Just as important for Olson is that the long-delayed project marks a high point in a recent twist to Olson's resume: her work as a record producer, somehow still a rare achievement for a woman, and the source of unexpected new forays into jazz and other styles.
"This is our party, so I'm going to be as silly as I can be tonight," Olson says from the stage. But silliness is not her specialty. Instead, it is a darker, muscular rock sound steeped in roots and "classic rock" radio.
That lineage shows clearly on "The Ring of Truth," which was completed last summer. Olson's title song is the kind of thoughtful ballad on age and rebellion that could easily fit into the repertoire of a Jackson Browne or Bonnie Raitt.
It's been a long time in the making. There have been regular club shows and overseas trips between production gigs, all of which have helped keep the bills paid. But Olson acknowledges that her career as a recording artist was largely "waylaid" over the last decade.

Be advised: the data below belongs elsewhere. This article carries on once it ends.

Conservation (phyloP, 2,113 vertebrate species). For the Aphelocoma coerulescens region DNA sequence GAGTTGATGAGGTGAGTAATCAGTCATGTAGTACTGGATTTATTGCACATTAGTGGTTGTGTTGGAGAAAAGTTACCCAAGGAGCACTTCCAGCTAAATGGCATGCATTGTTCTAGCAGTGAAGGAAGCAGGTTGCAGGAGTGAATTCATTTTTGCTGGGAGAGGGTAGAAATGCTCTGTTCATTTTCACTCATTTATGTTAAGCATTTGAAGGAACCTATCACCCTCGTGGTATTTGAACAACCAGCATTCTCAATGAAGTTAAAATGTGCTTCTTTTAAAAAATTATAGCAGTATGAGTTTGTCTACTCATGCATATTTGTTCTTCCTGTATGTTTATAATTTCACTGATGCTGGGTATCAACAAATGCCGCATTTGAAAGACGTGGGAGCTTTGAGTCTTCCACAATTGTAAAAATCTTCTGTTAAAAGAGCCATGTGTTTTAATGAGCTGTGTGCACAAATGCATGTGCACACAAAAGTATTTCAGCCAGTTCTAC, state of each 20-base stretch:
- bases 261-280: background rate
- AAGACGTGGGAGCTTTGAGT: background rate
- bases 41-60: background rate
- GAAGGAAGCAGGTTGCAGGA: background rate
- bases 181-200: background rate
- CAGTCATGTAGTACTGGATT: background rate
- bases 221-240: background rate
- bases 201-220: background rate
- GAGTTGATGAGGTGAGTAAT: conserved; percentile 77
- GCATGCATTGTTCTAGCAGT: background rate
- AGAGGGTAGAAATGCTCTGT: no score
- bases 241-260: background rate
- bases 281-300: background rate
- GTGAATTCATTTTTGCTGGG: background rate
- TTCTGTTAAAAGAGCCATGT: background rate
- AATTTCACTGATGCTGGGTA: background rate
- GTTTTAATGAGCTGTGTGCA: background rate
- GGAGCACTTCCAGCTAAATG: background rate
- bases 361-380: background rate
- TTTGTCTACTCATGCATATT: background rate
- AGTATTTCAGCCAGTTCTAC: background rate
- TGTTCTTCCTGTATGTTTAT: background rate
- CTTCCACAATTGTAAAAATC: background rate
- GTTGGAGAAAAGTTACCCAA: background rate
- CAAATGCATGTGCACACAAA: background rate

"I haven't had a record deal in a long time," says Olson, who lives in Studio City with her husband and longtime manager, Saul Davis. "And keeping a band together is really tough. When you get older and you get families and people to support, it's not easy to keep a band together. And I like playing with the same people."
The Ring of Truth is super and fans of female roots rockers from Lucinda Williams to Marti Jones should listen up. The songs are memorable and tight, Olson's voice is strong throughout, and ex-Stone Mick Taylor sounds as great on bluesy lead guitar as ever. She still looks great, too.
And don't forget her production work:
- "It's a very good album," says Taylor, speaking from his London home. "Once she sent me the finished album, I was really surprised with how bright and powerful and sparkling the production was. She's learned to become a very good producer."